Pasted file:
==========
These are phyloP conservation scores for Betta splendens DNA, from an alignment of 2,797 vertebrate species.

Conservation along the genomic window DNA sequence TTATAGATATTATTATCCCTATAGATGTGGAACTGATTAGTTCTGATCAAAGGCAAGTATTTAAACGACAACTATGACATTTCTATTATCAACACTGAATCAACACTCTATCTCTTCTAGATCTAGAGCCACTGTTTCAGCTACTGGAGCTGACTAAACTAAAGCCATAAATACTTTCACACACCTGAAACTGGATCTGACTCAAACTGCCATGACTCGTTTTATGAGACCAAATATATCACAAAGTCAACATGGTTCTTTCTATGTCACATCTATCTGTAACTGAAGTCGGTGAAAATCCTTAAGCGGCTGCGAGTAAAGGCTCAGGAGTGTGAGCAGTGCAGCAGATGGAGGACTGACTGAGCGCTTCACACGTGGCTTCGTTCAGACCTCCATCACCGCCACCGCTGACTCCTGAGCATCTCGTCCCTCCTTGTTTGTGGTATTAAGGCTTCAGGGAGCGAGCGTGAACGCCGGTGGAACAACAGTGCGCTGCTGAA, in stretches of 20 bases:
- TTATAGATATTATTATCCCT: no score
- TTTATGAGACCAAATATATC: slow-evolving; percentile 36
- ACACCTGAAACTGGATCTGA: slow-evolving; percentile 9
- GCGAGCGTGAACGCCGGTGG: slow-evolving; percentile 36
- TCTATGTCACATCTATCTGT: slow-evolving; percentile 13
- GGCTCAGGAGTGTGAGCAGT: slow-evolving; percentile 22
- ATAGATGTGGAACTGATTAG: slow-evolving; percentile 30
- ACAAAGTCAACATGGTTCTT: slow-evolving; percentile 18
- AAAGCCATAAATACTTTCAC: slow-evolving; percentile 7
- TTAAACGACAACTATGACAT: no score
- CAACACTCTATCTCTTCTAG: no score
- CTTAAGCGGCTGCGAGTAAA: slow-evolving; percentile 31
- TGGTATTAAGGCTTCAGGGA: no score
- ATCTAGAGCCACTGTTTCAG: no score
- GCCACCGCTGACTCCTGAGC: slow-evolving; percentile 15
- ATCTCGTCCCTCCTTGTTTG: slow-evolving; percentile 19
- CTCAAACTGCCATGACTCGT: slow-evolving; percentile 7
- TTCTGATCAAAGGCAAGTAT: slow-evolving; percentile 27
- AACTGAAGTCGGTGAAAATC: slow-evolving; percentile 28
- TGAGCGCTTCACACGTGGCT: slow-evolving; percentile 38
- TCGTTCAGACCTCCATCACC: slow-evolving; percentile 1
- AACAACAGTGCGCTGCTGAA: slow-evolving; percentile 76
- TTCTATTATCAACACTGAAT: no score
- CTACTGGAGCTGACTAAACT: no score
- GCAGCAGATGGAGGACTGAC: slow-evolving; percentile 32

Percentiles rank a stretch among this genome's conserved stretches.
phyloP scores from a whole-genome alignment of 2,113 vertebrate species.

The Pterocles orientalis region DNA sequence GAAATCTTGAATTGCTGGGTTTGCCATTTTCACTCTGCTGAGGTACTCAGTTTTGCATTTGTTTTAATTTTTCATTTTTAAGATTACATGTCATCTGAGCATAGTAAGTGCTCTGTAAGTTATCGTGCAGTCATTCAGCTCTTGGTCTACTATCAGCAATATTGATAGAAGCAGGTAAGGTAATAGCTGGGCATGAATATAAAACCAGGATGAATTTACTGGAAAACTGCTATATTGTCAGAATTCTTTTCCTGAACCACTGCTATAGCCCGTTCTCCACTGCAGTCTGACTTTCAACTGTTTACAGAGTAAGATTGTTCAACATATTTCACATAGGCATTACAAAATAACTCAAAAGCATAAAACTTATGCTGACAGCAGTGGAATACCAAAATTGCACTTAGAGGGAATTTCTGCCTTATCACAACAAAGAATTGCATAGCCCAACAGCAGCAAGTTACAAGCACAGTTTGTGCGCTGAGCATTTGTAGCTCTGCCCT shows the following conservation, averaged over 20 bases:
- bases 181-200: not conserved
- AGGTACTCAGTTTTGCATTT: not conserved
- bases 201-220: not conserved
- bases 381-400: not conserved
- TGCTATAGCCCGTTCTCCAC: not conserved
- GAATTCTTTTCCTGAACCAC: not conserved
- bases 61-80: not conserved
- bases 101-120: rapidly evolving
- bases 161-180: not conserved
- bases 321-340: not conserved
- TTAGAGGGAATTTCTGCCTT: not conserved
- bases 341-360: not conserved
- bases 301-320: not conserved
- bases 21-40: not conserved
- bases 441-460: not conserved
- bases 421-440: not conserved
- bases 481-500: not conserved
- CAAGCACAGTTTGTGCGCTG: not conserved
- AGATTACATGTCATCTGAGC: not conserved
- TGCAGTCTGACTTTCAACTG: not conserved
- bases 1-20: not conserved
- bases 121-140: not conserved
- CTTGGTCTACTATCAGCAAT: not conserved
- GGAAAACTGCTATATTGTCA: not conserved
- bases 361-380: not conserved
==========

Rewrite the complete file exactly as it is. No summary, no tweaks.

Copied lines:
These are phyloP conservation scores for Betta splendens DNA, from an alignment of 2,797 vertebrate species.

Conservation along the genomic window DNA sequence TTATAGATATTATTATCCCTATAGATGTGGAACTGATTAGTTCTGATCAAAGGCAAGTATTTAAACGACAACTATGACATTTCTATTATCAACACTGAATCAACACTCTATCTCTTCTAGATCTAGAGCCACTGTTTCAGCTACTGGAGCTGACTAAACTAAAGCCATAAATACTTTCACACACCTGAAACTGGATCTGACTCAAACTGCCATGACTCGTTTTATGAGACCAAATATATCACAAAGTCAACATGGTTCTTTCTATGTCACATCTATCTGTAACTGAAGTCGGTGAAAATCCTTAAGCGGCTGCGAGTAAAGGCTCAGGAGTGTGAGCAGTGCAGCAGATGGAGGACTGACTGAGCGCTTCACACGTGGCTTCGTTCAGACCTCCATCACCGCCACCGCTGACTCCTGAGCATCTCGTCCCTCCTTGTTTGTGGTATTAAGGCTTCAGGGAGCGAGCGTGAACGCCGGTGGAACAACAGTGCGCTGCTGAA, in stretches of 20 bases:
- TTATAGATATTATTATCCCT: no score
- TTTATGAGACCAAATATATC: slow-evolving; percentile 36
- ACACCTGAAACTGGATCTGA: slow-evolving; percentile 9
- GCGAGCGTGAACGCCGGTGG: slow-evolving; percentile 36
- TCTATGTCACATCTATCTGT: slow-evolving; percentile 13
- GGCTCAGGAGTGTGAGCAGT: slow-evolving; percentile 22
- ATAGATGTGGAACTGATTAG: slow-evolving; percentile 30
- ACAAAGTCAACATGGTTCTT: slow-evolving; percentile 18
- AAAGCCATAAATACTTTCAC: slow-evolving; percentile 7
- TTAAACGACAACTATGACAT: no score
- CAACACTCTATCTCTTCTAG: no score
- CTTAAGCGGCTGCGAGTAAA: slow-evolving; percentile 31
- TGGTATTAAGGCTTCAGGGA: no score
- ATCTAGAGCCACTGTTTCAG: no score
- GCCACCGCTGACTCCTGAGC: slow-evolving; percentile 15
- ATCTCGTCCCTCCTTGTTTG: slow-evolving; percentile 19
- CTCAAACTGCCATGACTCGT: slow-evolving; percentile 7
- TTCTGATCAAAGGCAAGTAT: slow-evolving; percentile 27
- AACTGAAGTCGGTGAAAATC: slow-evolving; percentile 28
- TGAGCGCTTCACACGTGGCT: slow-evolving; percentile 38
- TCGTTCAGACCTCCATCACC: slow-evolving; percentile 1
- AACAACAGTGCGCTGCTGAA: slow-evolving; percentile 76
- TTCTATTATCAACACTGAAT: no score
- CTACTGGAGCTGACTAAACT: no score
- GCAGCAGATGGAGGACTGAC: slow-evolving; percentile 32

Percentiles rank a stretch among this genome's conserved stretches.
phyloP scores from a whole-genome alignment of 2,113 vertebrate species.

The Pterocles orientalis region DNA sequence GAAATCTTGAATTGCTGGGTTTGCCATTTTCACTCTGCTGAGGTACTCAGTTTTGCATTTGTTTTAATTTTTCATTTTTAAGATTACATGTCATCTGAGCATAGTAAGTGCTCTGTAAGTTATCGTGCAGTCATTCAGCTCTTGGTCTACTATCAGCAATATTGATAGAAGCAGGTAAGGTAATAGCTGGGCATGAATATAAAACCAGGATGAATTTACTGGAAAACTGCTATATTGTCAGAATTCTTTTCCTGAACCACTGCTATAGCCCGTTCTCCACTGCAGTCTGACTTTCAACTGTTTACAGAGTAAGATTGTTCAACATATTTCACATAGGCATTACAAAATAACTCAAAAGCATAAAACTTATGCTGACAGCAGTGGAATACCAAAATTGCACTTAGAGGGAATTTCTGCCTTATCACAACAAAGAATTGCATAGCCCAACAGCAGCAAGTTACAAGCACAGTTTGTGCGCTGAGCATTTGTAGCTCTGCCCT shows the following conservation, averaged over 20 bases:
- bases 181-200: not conserved
- AGGTACTCAGTTTTGCATTT: not conserved
- bases 201-220: not conserved
- bases 381-400: not conserved
- TGCTATAGCCCGTTCTCCAC: not conserved
- GAATTCTTTTCCTGAACCAC: not conserved
- bases 61-80: not conserved
- bases 101-120: rapidly evolving
- bases 161-180: not conserved
- bases 321-340: not conserved
- TTAGAGGGAATTTCTGCCTT: not conserved
- bases 341-360: not conserved
- bases 301-320: not conserved
- bases 21-40: not conserved
- bases 441-460: not conserved
- bases 421-440: not conserved
- bases 481-500: not conserved
- CAAGCACAGTTTGTGCGCTG: not conserved
- AGATTACATGTCATCTGAGC: not conserved
- TGCAGTCTGACTTTCAACTG: not conserved
- bases 1-20: not conserved
- bases 121-140: not conserved
- CTTGGTCTACTATCAGCAAT: not conserved
- GGAAAACTGCTATATTGTCA: not conserved
- bases 361-380: not conserved